- External – SIPs panels provide both insulation and structure, removing the need for an external finish to provide increased structural support. This gives you the freedom to choose a cladding system that can be modern and lightweight. However, if you want to add a heavier cladding like an external skin of brick or stone, you may need to build them off their own foundations.
- Internal – we are often asked, “If I build with SIPs, where do my services go; do they go in the panel?”. The answer is “no” (unless you are building in the United States). They go in a service void created with a timber batten. This service void is wide enough to house your heating and electrical services, with larger pipes (such as MVHR or soil waste) located in internal timber stud walls.
TOP 5 SIPS PROJECTS DESIGNS BY ACA
To supplement this article, we decided to choose our top 5 SIPs self-build projects from the past 2 years at Allan Corfield Architects. Hopefully, some of them may inspire your own project somehow. Here are our top 5 projects of low energy SIPs homes we designed.
Low Energy Self Build Home, Gleneagles
The large dwelling of around 350m2 has five bedrooms – all with en-suite – and a large family bathroom. The main central atrium creates a family dining space – and on the first floor, a lobby seating area where you can look over the double-height atrium, with views across the rolling countryside. Read more about this project in our portfolio here.
Riverside Self Build House, Worcestershire
The layout of the Self Build house sees the entertaining and living areas on the top street level, while the bedroom accommodation is on the lower, river level. This utilises the views along the river and means that the living areas can have large floor to ceiling heights, with exposed vaulted ceilings. Read more about this project in our portfolio here.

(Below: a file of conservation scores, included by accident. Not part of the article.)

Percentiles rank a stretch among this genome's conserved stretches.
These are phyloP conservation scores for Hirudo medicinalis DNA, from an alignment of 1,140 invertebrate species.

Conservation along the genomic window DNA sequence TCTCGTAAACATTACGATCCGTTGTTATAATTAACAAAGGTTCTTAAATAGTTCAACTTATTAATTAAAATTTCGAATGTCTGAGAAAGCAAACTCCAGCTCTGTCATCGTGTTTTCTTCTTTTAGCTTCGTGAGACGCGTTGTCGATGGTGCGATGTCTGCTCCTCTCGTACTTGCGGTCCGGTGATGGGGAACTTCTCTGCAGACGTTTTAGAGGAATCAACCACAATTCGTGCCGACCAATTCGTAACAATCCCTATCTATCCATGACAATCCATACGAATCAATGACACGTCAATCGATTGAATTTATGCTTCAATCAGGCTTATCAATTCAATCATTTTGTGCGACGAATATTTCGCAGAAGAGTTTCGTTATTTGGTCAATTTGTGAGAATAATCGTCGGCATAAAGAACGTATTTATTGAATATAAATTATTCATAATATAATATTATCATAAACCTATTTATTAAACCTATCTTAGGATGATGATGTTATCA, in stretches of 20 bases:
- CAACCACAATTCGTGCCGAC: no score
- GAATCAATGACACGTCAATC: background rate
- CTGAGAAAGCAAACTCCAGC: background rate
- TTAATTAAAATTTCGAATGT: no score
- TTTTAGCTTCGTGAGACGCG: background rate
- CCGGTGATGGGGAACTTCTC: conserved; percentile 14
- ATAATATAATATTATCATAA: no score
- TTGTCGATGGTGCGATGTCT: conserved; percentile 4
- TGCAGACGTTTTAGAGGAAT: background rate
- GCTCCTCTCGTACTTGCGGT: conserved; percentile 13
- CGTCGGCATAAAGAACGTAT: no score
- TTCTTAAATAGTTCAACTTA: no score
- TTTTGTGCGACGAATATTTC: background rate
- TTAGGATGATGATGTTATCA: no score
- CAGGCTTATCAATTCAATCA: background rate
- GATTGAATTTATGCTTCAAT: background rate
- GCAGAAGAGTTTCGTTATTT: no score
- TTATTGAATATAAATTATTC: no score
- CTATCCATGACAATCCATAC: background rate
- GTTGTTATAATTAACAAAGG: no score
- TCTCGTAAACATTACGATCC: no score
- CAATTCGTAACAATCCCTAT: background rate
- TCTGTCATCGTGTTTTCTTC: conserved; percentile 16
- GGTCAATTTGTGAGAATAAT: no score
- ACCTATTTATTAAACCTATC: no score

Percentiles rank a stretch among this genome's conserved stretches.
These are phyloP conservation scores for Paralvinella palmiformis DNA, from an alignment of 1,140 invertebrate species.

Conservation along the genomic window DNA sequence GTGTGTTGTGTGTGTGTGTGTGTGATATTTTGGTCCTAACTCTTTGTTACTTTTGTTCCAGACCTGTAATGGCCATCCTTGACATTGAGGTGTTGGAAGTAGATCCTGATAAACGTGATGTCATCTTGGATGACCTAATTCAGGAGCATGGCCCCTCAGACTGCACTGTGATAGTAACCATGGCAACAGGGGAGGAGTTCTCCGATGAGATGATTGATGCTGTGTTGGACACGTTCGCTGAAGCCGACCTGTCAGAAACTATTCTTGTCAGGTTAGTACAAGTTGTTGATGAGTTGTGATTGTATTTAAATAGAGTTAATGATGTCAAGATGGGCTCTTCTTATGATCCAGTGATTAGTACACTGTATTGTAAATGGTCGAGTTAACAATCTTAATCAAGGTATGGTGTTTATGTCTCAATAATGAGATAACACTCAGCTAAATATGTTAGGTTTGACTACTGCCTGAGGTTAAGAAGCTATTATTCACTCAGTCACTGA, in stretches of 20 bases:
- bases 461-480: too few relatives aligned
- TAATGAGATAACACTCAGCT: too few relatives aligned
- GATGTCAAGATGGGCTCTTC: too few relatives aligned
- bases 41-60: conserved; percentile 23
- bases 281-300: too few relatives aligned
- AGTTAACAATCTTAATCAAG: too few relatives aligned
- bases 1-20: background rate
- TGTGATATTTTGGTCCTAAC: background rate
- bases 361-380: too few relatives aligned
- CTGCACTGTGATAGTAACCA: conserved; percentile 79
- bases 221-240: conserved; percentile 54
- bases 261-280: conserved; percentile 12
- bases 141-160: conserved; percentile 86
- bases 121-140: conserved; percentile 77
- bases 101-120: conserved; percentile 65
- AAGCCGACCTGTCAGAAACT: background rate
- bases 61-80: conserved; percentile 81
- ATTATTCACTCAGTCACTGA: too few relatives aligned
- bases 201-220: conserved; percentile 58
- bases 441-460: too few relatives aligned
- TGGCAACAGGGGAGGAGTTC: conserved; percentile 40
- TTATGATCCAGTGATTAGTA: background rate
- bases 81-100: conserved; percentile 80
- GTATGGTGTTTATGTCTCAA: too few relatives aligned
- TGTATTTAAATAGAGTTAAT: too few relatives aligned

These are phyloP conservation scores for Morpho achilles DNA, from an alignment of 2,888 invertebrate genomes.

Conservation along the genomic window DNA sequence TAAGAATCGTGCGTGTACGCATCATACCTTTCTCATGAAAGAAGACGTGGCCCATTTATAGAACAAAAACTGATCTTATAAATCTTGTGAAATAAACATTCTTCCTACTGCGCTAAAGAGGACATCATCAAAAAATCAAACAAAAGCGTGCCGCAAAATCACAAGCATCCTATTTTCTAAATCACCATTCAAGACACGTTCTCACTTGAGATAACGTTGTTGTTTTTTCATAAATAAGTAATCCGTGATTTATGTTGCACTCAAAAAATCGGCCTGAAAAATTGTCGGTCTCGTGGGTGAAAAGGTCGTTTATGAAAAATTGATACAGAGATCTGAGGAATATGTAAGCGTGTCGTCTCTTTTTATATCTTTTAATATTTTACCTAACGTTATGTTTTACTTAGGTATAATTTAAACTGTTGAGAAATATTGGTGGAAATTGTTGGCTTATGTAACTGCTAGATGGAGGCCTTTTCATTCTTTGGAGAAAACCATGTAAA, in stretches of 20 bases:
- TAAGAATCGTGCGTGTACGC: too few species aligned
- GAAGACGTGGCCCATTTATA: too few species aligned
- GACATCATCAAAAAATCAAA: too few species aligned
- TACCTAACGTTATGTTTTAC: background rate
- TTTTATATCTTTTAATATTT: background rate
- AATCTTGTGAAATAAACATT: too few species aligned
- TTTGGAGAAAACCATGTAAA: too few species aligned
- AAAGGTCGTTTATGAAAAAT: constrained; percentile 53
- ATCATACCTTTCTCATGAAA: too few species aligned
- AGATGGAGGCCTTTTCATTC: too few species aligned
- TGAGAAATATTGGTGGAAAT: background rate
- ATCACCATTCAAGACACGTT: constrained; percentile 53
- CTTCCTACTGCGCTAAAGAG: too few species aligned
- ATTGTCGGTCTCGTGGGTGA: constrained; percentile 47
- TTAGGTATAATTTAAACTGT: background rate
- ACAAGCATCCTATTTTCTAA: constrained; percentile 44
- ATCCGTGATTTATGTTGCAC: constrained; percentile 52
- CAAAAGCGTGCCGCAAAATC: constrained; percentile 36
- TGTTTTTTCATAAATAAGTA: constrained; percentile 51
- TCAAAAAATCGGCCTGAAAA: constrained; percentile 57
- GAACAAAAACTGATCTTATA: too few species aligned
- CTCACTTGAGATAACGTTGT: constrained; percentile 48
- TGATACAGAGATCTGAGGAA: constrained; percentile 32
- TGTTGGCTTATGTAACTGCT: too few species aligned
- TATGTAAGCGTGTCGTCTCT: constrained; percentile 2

Modernist Self Build House, Aberdeen
The large Modernist Self Build house, which would replace a run-down cottage, was designed to maximize the site and views. The 2-storey dwelling house has 5 en-suite bedrooms and open plan living accommodation, linked via a central atrium. The Self Build house is designed to get as close to Passivhaus energy standards, limiting the ongoing energy demand and future costs. Read more about this project in our portfolio here.
Passive Stack Eco House, Burntisland
The storey-and-a-half eco home is set around a central room which features a kitchen, dining, and living areas – with a double height mezzanine floor above. The 3 bedrooms are accessed from the central space, giving a great flow to the reduced floor plan. The facades that front the beach all have large full height windows with feature timber louvres. Read more about this project in our portfolio here.
Contemporary Style Replacement Dwelling, Edinburgh
The existing single storey dwelling did not meet the owners’ requirements in terms of the accommodation layout. They desired an open plan living space and disliked its outdated appearance. The goal of the project was to create a new three-storey energy efficient home to accommodate a three-generation family. Read more about this project in our portfolio here.
TOP TIPS FOR A SUCCESSFUL SIPS BUILD BY ALLAN CORFIELD
- Interview multiple SIPs companies – choose the company that balances value for money, quality, and adequate support throughout the project. Choose a company that provides the total package: design, fabrication and site erection.
- Work with design professionals who are used to working with SIPs and can maximise the benefits and help reduce the costs.
- Design efficiently, by working with standard panel widths and heights — this will give you the maximum building for your money.
- A great way to limit all chances of air leakage is to seal the vertical joints (where the outside walls connect to each other) with airtight tape. I would always advise this, as it is a great way to check the workmanship of all of the connections.
- Before the breathable building paper is fitted to the outside of the kit, ask your architect to ‘snag’ the building prior to releasing the final payment. This way any issues with the fabric can be identified and then corrected.